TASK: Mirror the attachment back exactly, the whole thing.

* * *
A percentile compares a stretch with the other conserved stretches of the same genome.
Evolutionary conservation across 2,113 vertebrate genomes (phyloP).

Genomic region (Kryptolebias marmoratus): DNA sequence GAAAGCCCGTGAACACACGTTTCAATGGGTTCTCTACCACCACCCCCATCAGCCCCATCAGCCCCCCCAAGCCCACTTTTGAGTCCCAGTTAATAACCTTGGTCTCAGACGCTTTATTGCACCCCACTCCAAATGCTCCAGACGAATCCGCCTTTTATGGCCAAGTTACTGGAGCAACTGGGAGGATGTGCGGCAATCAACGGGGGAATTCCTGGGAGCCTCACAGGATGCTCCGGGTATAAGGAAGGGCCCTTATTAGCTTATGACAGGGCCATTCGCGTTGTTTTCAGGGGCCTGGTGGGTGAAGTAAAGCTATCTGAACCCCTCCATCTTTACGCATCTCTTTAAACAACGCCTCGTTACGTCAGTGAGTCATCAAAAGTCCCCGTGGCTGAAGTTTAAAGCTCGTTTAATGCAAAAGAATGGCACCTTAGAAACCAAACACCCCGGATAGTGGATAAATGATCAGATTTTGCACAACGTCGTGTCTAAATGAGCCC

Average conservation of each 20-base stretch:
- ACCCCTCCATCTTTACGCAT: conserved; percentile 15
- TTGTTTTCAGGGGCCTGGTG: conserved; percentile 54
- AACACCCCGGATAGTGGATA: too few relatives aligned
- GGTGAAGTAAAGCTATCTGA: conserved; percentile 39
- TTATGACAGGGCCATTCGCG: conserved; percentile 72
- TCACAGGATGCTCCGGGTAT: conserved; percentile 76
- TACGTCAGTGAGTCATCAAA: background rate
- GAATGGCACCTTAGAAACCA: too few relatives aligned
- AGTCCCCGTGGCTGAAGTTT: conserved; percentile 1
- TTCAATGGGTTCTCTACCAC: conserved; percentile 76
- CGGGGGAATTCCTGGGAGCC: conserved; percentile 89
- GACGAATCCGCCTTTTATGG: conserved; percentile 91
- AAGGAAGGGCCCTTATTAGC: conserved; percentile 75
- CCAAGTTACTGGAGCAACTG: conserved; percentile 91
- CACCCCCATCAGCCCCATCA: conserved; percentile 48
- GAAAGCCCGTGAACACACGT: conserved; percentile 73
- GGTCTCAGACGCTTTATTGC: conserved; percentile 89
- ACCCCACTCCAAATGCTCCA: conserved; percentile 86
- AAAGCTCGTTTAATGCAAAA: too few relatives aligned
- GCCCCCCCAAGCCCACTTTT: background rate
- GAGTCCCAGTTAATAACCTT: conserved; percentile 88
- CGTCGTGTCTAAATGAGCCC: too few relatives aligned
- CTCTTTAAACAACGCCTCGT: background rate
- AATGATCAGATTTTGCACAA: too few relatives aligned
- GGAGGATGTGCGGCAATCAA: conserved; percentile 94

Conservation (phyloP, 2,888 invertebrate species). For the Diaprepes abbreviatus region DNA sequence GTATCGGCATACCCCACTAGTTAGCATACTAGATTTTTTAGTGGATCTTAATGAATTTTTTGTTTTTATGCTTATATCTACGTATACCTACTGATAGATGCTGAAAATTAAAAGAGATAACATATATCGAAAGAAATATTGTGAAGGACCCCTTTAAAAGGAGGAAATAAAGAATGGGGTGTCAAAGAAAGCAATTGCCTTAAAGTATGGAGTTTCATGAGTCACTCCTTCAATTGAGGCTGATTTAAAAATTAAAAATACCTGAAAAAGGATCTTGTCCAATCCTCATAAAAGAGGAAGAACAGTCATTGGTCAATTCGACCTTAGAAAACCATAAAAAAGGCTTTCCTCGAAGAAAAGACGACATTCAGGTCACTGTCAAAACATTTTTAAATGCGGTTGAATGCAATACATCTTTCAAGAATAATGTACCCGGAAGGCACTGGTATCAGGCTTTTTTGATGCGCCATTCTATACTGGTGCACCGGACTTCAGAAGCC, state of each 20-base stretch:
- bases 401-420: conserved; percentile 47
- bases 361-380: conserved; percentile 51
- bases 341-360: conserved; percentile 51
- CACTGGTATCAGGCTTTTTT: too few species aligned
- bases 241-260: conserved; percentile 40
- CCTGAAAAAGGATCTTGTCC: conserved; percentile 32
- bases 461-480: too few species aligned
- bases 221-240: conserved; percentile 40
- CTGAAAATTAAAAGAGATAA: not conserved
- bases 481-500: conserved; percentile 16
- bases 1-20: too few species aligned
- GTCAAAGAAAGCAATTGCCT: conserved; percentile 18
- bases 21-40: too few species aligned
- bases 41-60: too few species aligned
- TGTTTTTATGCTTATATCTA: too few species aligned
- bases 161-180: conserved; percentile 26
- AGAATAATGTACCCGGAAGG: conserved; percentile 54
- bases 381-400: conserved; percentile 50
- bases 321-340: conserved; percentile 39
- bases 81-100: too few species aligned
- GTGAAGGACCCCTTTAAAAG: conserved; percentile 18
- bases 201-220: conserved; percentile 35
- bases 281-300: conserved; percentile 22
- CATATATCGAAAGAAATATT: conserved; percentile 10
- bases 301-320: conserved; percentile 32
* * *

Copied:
A percentile compares a stretch with the other conserved stretches of the same genome.
Evolutionary conservation across 2,113 vertebrate genomes (phyloP).

Genomic region (Kryptolebias marmoratus): DNA sequence GAAAGCCCGTGAACACACGTTTCAATGGGTTCTCTACCACCACCCCCATCAGCCCCATCAGCCCCCCCAAGCCCACTTTTGAGTCCCAGTTAATAACCTTGGTCTCAGACGCTTTATTGCACCCCACTCCAAATGCTCCAGACGAATCCGCCTTTTATGGCCAAGTTACTGGAGCAACTGGGAGGATGTGCGGCAATCAACGGGGGAATTCCTGGGAGCCTCACAGGATGCTCCGGGTATAAGGAAGGGCCCTTATTAGCTTATGACAGGGCCATTCGCGTTGTTTTCAGGGGCCTGGTGGGTGAAGTAAAGCTATCTGAACCCCTCCATCTTTACGCATCTCTTTAAACAACGCCTCGTTACGTCAGTGAGTCATCAAAAGTCCCCGTGGCTGAAGTTTAAAGCTCGTTTAATGCAAAAGAATGGCACCTTAGAAACCAAACACCCCGGATAGTGGATAAATGATCAGATTTTGCACAACGTCGTGTCTAAATGAGCCC

Average conservation of each 20-base stretch:
- ACCCCTCCATCTTTACGCAT: conserved; percentile 15
- TTGTTTTCAGGGGCCTGGTG: conserved; percentile 54
- AACACCCCGGATAGTGGATA: too few relatives aligned
- GGTGAAGTAAAGCTATCTGA: conserved; percentile 39
- TTATGACAGGGCCATTCGCG: conserved; percentile 72
- TCACAGGATGCTCCGGGTAT: conserved; percentile 76
- TACGTCAGTGAGTCATCAAA: background rate
- GAATGGCACCTTAGAAACCA: too few relatives aligned
- AGTCCCCGTGGCTGAAGTTT: conserved; percentile 1
- TTCAATGGGTTCTCTACCAC: conserved; percentile 76
- CGGGGGAATTCCTGGGAGCC: conserved; percentile 89
- GACGAATCCGCCTTTTATGG: conserved; percentile 91
- AAGGAAGGGCCCTTATTAGC: conserved; percentile 75
- CCAAGTTACTGGAGCAACTG: conserved; percentile 91
- CACCCCCATCAGCCCCATCA: conserved; percentile 48
- GAAAGCCCGTGAACACACGT: conserved; percentile 73
- GGTCTCAGACGCTTTATTGC: conserved; percentile 89
- ACCCCACTCCAAATGCTCCA: conserved; percentile 86
- AAAGCTCGTTTAATGCAAAA: too few relatives aligned
- GCCCCCCCAAGCCCACTTTT: background rate
- GAGTCCCAGTTAATAACCTT: conserved; percentile 88
- CGTCGTGTCTAAATGAGCCC: too few relatives aligned
- CTCTTTAAACAACGCCTCGT: background rate
- AATGATCAGATTTTGCACAA: too few relatives aligned
- GGAGGATGTGCGGCAATCAA: conserved; percentile 94

Conservation (phyloP, 2,888 invertebrate species). For the Diaprepes abbreviatus region DNA sequence GTATCGGCATACCCCACTAGTTAGCATACTAGATTTTTTAGTGGATCTTAATGAATTTTTTGTTTTTATGCTTATATCTACGTATACCTACTGATAGATGCTGAAAATTAAAAGAGATAACATATATCGAAAGAAATATTGTGAAGGACCCCTTTAAAAGGAGGAAATAAAGAATGGGGTGTCAAAGAAAGCAATTGCCTTAAAGTATGGAGTTTCATGAGTCACTCCTTCAATTGAGGCTGATTTAAAAATTAAAAATACCTGAAAAAGGATCTTGTCCAATCCTCATAAAAGAGGAAGAACAGTCATTGGTCAATTCGACCTTAGAAAACCATAAAAAAGGCTTTCCTCGAAGAAAAGACGACATTCAGGTCACTGTCAAAACATTTTTAAATGCGGTTGAATGCAATACATCTTTCAAGAATAATGTACCCGGAAGGCACTGGTATCAGGCTTTTTTGATGCGCCATTCTATACTGGTGCACCGGACTTCAGAAGCC, state of each 20-base stretch:
- bases 401-420: conserved; percentile 47
- bases 361-380: conserved; percentile 51
- bases 341-360: conserved; percentile 51
- CACTGGTATCAGGCTTTTTT: too few species aligned
- bases 241-260: conserved; percentile 40
- CCTGAAAAAGGATCTTGTCC: conserved; percentile 32
- bases 461-480: too few species aligned
- bases 221-240: conserved; percentile 40
- CTGAAAATTAAAAGAGATAA: not conserved
- bases 481-500: conserved; percentile 16
- bases 1-20: too few species aligned
- GTCAAAGAAAGCAATTGCCT: conserved; percentile 18
- bases 21-40: too few species aligned
- bases 41-60: too few species aligned
- TGTTTTTATGCTTATATCTA: too few species aligned
- bases 161-180: conserved; percentile 26
- AGAATAATGTACCCGGAAGG: conserved; percentile 54
- bases 381-400: conserved; percentile 50
- bases 321-340: conserved; percentile 39
- bases 81-100: too few species aligned
- GTGAAGGACCCCTTTAAAAG: conserved; percentile 18
- bases 201-220: conserved; percentile 35
- bases 281-300: conserved; percentile 22
- CATATATCGAAAGAAATATT: conserved; percentile 10
- bases 301-320: conserved; percentile 32